In 1882 William Travers, a plantation manager on the island of Niuafo’ou between Fiji and Samoa felt very cut off from the rest of the world. He saw the ocean going liners steaming past, but as the island had no harbour or beaches, the ships could not call. He needed to contact his company in Australia and came up with a very interesting plan.
He asked the postal service in Tonga to seal his mail in a ship’s biscuit tin. They should then arrange for the captain of one of the Union Steamship vessels to throw the tin overboard as it passed the island. The captain should then hoot, and he, William Travers, would arrange for a swimmer to swim out and collect the tin. To test this he wrapped a letter in grease- proof paper, put it in the tin and tied it to a short stick. He asked one of the strongest swimmers on the island to swim out to the next ship and hand his letter to the captain. In this fashion the “Tin Can Mail” was born.
After Arthur Tindall, a trader came to the island a few years later, this became a regular happening. The fishermen on the island were used to fishing in the shark infested waters. But it meant that sometimes it took the swimmer up to six hours because of the strong currents, to retrieve a tin dropped only a mile off shore. In stormy weather, this system did not work at all.
In 1921 Charles Ramsay came to Niuafo’ou as plantation manager. Although he had been severely ill (from gassing during World War I), he took on the job of swimming for the mail. He was the only white man to do so and went out 112 times in all types of weather. On occasions when the ship passed at night, it would blow its siren, and the swimmers would go out in a group, one carrying a lamp. On shore, the islanders would build bonfires to guide the swimmers home.
In 1928 when George Quinell arrived on the island he realised that philatelic interest could be generated by this method of mail delivery, so he produced a rubber stamp which read “Tin Can Mail” which he stamped onto all outgoing mail. Unfortunately one of the “postmen” was attacked by a shark and died, but there were no further incidents involving sharks. A ban was placed on this method by Queen Salote of Tonga, but many of the “postmen” continued to fetch the mail in this fashion. Quinell told a friend that during his 27 years on the island, he had sent more than a half million letters to 148 countries.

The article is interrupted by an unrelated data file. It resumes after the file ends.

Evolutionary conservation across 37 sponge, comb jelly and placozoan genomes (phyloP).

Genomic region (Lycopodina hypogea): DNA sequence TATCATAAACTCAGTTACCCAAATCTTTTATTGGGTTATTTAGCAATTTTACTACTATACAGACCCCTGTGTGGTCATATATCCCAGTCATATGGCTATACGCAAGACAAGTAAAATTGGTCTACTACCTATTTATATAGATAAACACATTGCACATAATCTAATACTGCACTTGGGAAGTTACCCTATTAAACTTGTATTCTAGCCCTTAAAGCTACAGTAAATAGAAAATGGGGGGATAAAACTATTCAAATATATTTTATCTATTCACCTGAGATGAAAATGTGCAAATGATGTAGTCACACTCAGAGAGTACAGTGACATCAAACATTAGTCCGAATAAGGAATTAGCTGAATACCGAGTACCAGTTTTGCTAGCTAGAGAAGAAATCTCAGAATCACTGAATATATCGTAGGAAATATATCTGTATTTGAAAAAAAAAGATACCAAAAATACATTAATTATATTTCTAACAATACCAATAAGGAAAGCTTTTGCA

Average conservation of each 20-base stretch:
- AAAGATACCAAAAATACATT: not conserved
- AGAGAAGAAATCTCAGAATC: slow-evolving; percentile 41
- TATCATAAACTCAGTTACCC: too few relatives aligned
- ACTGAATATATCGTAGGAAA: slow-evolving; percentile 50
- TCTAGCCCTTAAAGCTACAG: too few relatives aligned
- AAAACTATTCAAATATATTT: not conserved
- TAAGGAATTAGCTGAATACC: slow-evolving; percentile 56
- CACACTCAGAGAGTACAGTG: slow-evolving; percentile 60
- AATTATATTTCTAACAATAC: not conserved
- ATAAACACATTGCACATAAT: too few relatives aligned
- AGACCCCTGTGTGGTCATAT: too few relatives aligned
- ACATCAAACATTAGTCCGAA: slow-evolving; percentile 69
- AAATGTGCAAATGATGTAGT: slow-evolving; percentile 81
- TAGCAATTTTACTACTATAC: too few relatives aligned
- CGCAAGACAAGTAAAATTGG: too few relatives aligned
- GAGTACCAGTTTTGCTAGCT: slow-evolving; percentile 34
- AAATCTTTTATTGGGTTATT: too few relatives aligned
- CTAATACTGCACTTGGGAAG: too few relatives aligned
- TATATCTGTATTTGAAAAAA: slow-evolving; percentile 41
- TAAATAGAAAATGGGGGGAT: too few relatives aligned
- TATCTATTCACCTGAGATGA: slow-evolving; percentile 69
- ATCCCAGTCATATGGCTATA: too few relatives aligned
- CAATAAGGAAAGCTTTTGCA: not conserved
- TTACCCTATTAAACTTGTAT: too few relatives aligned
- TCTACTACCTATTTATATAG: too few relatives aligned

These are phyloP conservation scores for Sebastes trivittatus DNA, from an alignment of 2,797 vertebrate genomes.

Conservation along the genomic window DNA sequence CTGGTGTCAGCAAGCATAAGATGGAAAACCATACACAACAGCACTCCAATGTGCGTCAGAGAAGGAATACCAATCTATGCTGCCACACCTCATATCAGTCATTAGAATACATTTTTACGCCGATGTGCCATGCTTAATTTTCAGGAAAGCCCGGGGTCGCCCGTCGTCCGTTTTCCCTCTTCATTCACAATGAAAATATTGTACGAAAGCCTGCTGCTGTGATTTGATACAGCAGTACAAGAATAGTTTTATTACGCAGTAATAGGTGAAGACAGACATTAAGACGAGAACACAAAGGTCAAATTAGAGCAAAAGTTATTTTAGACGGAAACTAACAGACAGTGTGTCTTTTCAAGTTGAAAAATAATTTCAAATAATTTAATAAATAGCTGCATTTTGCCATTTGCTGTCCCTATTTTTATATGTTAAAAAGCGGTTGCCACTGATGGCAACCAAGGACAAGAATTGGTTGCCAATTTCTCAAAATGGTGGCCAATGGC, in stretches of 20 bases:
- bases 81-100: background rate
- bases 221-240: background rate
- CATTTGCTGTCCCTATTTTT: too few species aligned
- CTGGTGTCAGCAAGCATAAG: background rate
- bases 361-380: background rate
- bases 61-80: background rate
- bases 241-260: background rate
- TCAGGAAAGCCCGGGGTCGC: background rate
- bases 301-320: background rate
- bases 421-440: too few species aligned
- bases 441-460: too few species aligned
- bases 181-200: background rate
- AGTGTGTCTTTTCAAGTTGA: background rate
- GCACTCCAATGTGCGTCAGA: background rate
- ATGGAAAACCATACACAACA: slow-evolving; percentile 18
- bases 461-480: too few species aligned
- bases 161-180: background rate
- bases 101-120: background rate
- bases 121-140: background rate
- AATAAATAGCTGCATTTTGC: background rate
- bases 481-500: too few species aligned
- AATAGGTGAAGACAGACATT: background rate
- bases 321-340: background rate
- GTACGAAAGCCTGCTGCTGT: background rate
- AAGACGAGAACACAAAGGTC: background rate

The passengers on board the steamships loved watching the mail collection and soon many of the ships made a point of passing near to Tin Can Island as it had become known. A charge was now levied and people wrote from many parts of the world enclosing their 6d with a self addressed envelope. Although it seemed that the Tin Can System had become a philatelic gimmick, it was still the only way in which the islanders could communicate with the outside world and for over 100 years even Government correspondence was delivered in this fashion.
After having begun in 1882, this system had been banned because of the shark attacks on swimmers, but in 1962 the Tin Can Mail was resurrected. This was very successful as the islands still needed contact with the outside world and only came to an end in 1983 when an airfield was built on the island.